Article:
Wednesday, September 30, 2015

Some of the September Regulars

It's getting dark now by 7:30pm, so I find that I am stitching in the evenings once again.  All I have left is some back stitching and detail stitches; and this ark will be ready to roll away (it has wheels!)

I watch the birds most mornings for a couple of hours and count anywhere from 15 to 27 different kinds.

Lately I've seen a small group of Purple Finches. 

It's very hard for me to tell male Purple Finches from House Finches.

But when a gal shows up and has a white eyebrow (on left), I know that it is a group of Purple Finches.

I am now seeing several Robins in the morning and evening.

I saw my first Fox Sparrow for the autumn. 
Note the dark head, and the brown and white breast.

In comparison, the Song Sparrow has a lighter brown head with cream stripes, and cream and brown breast.

I had a male Lesser Goldfinch come by on Tuesday after not having seen one for well over a week.

This time of year he is much more colorful than the male American Goldfinches. 

I also had one young Evening Grosbeak stop by momentarily.

I wish they were winter guests here, but they are just flying through.

I love their big thick seed-crushing bills.

I continue to have lots of Cedar Waxwings.

I expect as long as there are ripe berries in area, they will hang around.
I like it when they roost in trees close by... 

...and I can get a good clear look at them.

Tuesday, September 29, 2015

July Stitch September Birds

After setting aside Lizzie Kate's July Flip-it for several days, my Mom has resumed stitching and is working on the lighthouse.
September is a pretty good birding month as some of the summer birds are still here, while winter birds are arriving.

The Band-tailed Pigeons will leave in October.

Cedar Waxwings do not migrate, but I do not see them in the winter.

What a group of them at the bird bath!  No wonder there was very little water in it when I filled it up in the evening.

The House Finches and Purple Finches will be Winter Regulars.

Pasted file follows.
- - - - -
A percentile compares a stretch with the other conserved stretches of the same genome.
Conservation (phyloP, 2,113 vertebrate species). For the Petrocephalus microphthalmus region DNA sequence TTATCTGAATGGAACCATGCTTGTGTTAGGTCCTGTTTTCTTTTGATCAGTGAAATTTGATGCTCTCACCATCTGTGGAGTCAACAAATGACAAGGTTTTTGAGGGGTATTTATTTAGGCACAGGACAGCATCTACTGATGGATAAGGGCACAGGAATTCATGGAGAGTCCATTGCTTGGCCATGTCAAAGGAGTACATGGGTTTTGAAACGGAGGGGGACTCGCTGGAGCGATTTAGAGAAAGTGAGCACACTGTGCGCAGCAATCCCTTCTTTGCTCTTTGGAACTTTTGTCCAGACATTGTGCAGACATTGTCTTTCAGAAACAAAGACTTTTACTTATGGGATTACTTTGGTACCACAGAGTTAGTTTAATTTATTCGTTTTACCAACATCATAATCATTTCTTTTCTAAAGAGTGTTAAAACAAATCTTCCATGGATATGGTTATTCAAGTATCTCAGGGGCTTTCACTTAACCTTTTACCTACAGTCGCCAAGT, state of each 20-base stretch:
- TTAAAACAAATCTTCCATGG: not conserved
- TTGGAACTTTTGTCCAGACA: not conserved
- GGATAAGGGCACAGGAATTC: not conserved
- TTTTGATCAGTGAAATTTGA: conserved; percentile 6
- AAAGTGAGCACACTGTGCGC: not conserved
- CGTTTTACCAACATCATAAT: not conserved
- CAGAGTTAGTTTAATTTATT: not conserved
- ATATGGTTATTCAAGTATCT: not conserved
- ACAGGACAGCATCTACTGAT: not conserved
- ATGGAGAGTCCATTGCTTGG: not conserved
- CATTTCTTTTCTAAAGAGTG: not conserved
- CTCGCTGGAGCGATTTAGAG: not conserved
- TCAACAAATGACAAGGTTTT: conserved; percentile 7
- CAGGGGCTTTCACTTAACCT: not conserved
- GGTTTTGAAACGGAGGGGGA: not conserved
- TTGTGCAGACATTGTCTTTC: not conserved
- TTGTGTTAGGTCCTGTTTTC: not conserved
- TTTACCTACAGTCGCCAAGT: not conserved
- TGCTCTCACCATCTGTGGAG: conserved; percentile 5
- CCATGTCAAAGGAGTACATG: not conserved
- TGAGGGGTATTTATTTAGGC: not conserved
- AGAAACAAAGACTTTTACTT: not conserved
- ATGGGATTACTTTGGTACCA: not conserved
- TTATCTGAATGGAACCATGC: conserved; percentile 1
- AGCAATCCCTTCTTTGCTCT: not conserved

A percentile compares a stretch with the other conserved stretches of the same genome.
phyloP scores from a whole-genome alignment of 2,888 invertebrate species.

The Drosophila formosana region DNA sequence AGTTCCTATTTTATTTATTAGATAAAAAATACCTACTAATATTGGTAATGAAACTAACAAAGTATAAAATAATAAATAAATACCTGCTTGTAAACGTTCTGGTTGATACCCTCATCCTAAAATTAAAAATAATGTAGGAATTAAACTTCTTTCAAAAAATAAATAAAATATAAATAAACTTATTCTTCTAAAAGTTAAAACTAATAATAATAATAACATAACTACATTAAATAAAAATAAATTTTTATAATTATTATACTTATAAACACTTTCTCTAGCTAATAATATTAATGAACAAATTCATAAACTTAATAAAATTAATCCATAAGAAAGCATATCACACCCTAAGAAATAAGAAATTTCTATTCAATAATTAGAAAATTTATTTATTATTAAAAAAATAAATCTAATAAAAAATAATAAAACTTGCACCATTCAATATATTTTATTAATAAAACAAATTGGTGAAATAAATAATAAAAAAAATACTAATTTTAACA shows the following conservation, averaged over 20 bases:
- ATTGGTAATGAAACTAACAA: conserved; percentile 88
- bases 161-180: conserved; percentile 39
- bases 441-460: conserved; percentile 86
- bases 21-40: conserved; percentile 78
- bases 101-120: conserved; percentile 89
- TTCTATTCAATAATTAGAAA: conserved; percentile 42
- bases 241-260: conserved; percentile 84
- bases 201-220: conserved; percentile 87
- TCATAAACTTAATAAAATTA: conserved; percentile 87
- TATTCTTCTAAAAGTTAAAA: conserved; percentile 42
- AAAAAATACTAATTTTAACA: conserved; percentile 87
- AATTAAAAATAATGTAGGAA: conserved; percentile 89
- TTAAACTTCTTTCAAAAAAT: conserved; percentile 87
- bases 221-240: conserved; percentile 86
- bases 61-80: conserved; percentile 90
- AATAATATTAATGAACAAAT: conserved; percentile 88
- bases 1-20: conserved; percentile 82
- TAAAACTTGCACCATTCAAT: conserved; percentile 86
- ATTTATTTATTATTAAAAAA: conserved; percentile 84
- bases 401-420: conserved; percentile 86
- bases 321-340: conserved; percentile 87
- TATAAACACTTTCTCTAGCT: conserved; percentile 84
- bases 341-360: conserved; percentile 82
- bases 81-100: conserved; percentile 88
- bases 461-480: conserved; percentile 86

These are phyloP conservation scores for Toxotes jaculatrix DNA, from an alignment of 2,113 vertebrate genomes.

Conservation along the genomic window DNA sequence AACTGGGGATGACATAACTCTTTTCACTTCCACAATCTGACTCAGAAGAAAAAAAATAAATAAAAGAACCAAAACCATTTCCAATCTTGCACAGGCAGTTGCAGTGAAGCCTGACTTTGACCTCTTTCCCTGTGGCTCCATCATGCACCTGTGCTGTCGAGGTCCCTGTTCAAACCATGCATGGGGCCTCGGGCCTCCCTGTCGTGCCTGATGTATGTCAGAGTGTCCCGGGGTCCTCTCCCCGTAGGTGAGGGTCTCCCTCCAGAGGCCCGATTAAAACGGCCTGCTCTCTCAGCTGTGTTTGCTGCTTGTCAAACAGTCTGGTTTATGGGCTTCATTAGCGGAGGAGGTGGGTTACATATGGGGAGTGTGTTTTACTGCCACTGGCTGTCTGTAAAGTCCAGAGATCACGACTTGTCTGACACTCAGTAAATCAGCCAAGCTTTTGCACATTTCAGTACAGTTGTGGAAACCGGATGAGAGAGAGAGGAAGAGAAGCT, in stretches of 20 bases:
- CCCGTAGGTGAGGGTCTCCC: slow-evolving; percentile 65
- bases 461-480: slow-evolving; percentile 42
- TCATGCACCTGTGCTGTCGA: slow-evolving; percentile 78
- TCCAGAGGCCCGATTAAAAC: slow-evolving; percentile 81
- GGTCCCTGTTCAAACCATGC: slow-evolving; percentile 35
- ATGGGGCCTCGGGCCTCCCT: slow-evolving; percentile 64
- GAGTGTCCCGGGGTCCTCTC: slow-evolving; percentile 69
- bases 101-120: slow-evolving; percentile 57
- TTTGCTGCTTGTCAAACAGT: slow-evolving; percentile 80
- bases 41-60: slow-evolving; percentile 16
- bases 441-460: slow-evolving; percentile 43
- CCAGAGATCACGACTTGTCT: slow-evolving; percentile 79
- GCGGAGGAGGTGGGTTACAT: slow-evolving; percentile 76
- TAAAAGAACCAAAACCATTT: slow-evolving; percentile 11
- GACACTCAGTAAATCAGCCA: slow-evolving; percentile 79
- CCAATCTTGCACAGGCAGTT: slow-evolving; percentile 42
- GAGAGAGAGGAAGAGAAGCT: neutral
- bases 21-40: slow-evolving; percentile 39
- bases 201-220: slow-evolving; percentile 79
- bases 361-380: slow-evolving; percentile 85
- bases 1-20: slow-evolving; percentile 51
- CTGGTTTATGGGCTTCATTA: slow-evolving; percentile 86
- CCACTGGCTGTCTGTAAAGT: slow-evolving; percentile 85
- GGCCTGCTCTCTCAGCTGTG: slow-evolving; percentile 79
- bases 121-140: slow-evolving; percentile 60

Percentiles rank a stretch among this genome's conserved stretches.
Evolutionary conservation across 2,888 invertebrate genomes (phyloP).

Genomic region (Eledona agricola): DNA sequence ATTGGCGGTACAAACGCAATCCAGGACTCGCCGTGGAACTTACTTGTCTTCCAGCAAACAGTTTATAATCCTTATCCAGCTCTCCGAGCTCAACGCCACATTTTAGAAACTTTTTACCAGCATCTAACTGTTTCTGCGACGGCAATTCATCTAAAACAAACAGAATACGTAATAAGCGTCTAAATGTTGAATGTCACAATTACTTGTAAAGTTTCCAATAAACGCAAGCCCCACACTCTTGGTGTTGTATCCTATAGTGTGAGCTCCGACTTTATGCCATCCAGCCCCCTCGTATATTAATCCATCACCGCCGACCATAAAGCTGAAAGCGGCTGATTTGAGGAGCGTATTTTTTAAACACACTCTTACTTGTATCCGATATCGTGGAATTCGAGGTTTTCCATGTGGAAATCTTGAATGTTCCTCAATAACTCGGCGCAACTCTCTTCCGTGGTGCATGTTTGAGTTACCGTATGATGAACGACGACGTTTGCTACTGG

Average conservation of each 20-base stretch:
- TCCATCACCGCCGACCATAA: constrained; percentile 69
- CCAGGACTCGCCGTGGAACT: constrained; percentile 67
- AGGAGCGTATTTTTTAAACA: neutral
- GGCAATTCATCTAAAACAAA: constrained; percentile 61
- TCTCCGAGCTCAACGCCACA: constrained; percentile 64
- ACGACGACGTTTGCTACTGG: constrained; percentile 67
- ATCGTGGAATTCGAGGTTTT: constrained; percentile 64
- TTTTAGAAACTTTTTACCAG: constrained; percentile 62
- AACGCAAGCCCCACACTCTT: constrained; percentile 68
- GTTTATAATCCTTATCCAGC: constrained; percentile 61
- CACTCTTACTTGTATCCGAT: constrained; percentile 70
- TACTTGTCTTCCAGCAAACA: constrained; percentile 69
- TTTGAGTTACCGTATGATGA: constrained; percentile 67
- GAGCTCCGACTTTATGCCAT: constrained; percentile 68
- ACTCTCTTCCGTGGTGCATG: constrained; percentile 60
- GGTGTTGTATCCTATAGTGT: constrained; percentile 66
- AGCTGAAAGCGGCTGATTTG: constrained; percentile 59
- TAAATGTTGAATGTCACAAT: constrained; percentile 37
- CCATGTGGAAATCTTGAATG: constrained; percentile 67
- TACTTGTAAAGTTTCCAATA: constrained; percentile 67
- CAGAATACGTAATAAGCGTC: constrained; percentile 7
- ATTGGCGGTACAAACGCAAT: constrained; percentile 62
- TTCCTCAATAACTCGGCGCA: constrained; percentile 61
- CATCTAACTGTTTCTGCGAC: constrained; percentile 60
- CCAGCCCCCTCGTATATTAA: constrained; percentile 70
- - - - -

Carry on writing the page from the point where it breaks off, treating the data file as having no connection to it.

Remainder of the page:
While most of the California Quail now look like adults, there are still four small babies.  

I often have over thirty birds in the backyard.

The black throat makes it easy to identify the males. 

Here's a Mama and baby.

Since our latest rain, I've been seeing more Robins.
I also saw a Swainson's Thrush for the first time, but was not able to get a photo. 

The bird bath is a communal place!

I have at least two Red-breasted Nuthatches and there are more down at the feeder in my sister's Dahlia Garden.

After at least three weeks without a sighting, a male Black-headed Grosbeak came by.

He must have booked the last flight out of town!

Monday, September 28, 2015

Ark Building and Moon Watching

Wahoo!  The Ark is built!  And now Noah is on the seen as are a couple of sheep.  I need to stitch the swans and then work on all the back-stitching.  The end is in sight!

"Did you take a look at the moon last night?"

"All you had to do was look up!"

On the west coast the moon rose showcasing the full eclipse.
This is the umbra - "innermost and darkest part of a shadow, where the light source is completely blocked by the occluding body (the earth). An observer in the umbra experiences a total eclipse." (Wikipedia)  

"Seriously people, turn off your Smart Phone, go outside, and look!" 

We did get a nice view as the penumbra slowly slid across the surface of the moon.

"The penumbra is the region where some or all of the light source is obscured." Wikipedia

Just the littlest bit left...

And bam!  Back to a full moon once again.

"Told ya!  It was pretty cool!"

Sunday, September 27, 2015

Goodbye Rufous

Sadly, the Rufous Hummingbirds have left for the year. 

This series of photos has taken on the 18th, and I've not seen a Rufous since.

The last bird was a juvenile male.

He has already learned the basics of guarding his territory.

And flashing his jeweled head and throat.

There are still several Anna's - four or five I would guess.

And some of them will stay all winter long.

So I'll leave up and maintain the feeders.

There are several females, and this one male.

It's all about defending one's territory.

And flashing feathers!